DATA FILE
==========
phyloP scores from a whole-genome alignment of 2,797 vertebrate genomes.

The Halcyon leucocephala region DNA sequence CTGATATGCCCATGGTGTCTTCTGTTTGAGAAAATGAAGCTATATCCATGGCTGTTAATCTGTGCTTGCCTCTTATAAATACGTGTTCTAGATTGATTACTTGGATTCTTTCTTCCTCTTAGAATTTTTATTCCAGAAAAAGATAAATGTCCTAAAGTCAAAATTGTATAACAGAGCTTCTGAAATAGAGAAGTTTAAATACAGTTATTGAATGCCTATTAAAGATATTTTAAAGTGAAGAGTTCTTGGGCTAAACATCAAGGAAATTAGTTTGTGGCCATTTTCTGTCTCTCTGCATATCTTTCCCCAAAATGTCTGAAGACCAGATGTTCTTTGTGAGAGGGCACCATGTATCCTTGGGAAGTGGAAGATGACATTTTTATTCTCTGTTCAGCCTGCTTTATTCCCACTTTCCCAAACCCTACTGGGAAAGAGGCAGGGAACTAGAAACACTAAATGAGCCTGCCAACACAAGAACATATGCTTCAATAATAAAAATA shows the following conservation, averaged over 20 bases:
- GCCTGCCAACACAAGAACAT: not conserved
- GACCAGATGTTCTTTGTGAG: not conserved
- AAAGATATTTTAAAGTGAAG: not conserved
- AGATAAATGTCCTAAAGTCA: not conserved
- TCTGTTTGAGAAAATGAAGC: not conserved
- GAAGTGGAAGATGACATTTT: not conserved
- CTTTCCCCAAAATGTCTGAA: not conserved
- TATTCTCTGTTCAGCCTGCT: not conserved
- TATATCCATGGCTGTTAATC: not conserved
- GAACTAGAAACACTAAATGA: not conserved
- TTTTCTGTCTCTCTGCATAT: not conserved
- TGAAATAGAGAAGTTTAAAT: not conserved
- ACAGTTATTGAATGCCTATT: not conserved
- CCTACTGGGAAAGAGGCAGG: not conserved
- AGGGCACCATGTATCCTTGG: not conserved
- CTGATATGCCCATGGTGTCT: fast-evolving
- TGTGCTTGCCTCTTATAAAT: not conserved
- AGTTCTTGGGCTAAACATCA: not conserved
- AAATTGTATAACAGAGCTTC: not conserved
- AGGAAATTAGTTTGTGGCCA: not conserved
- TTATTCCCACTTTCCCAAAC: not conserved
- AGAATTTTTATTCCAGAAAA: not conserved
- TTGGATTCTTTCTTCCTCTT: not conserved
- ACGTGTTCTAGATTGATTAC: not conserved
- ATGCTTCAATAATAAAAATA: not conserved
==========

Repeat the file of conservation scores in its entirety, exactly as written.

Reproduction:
phyloP scores from a whole-genome alignment of 2,797 vertebrate genomes.

The Halcyon leucocephala region DNA sequence CTGATATGCCCATGGTGTCTTCTGTTTGAGAAAATGAAGCTATATCCATGGCTGTTAATCTGTGCTTGCCTCTTATAAATACGTGTTCTAGATTGATTACTTGGATTCTTTCTTCCTCTTAGAATTTTTATTCCAGAAAAAGATAAATGTCCTAAAGTCAAAATTGTATAACAGAGCTTCTGAAATAGAGAAGTTTAAATACAGTTATTGAATGCCTATTAAAGATATTTTAAAGTGAAGAGTTCTTGGGCTAAACATCAAGGAAATTAGTTTGTGGCCATTTTCTGTCTCTCTGCATATCTTTCCCCAAAATGTCTGAAGACCAGATGTTCTTTGTGAGAGGGCACCATGTATCCTTGGGAAGTGGAAGATGACATTTTTATTCTCTGTTCAGCCTGCTTTATTCCCACTTTCCCAAACCCTACTGGGAAAGAGGCAGGGAACTAGAAACACTAAATGAGCCTGCCAACACAAGAACATATGCTTCAATAATAAAAATA shows the following conservation, averaged over 20 bases:
- GCCTGCCAACACAAGAACAT: not conserved
- GACCAGATGTTCTTTGTGAG: not conserved
- AAAGATATTTTAAAGTGAAG: not conserved
- AGATAAATGTCCTAAAGTCA: not conserved
- TCTGTTTGAGAAAATGAAGC: not conserved
- GAAGTGGAAGATGACATTTT: not conserved
- CTTTCCCCAAAATGTCTGAA: not conserved
- TATTCTCTGTTCAGCCTGCT: not conserved
- TATATCCATGGCTGTTAATC: not conserved
- GAACTAGAAACACTAAATGA: not conserved
- TTTTCTGTCTCTCTGCATAT: not conserved
- TGAAATAGAGAAGTTTAAAT: not conserved
- ACAGTTATTGAATGCCTATT: not conserved
- CCTACTGGGAAAGAGGCAGG: not conserved
- AGGGCACCATGTATCCTTGG: not conserved
- CTGATATGCCCATGGTGTCT: fast-evolving
- TGTGCTTGCCTCTTATAAAT: not conserved
- AGTTCTTGGGCTAAACATCA: not conserved
- AAATTGTATAACAGAGCTTC: not conserved
- AGGAAATTAGTTTGTGGCCA: not conserved
- TTATTCCCACTTTCCCAAAC: not conserved
- AGAATTTTTATTCCAGAAAA: not conserved
- TTGGATTCTTTCTTCCTCTT: not conserved
- ACGTGTTCTAGATTGATTAC: not conserved
- ATGCTTCAATAATAAAAATA: not conserved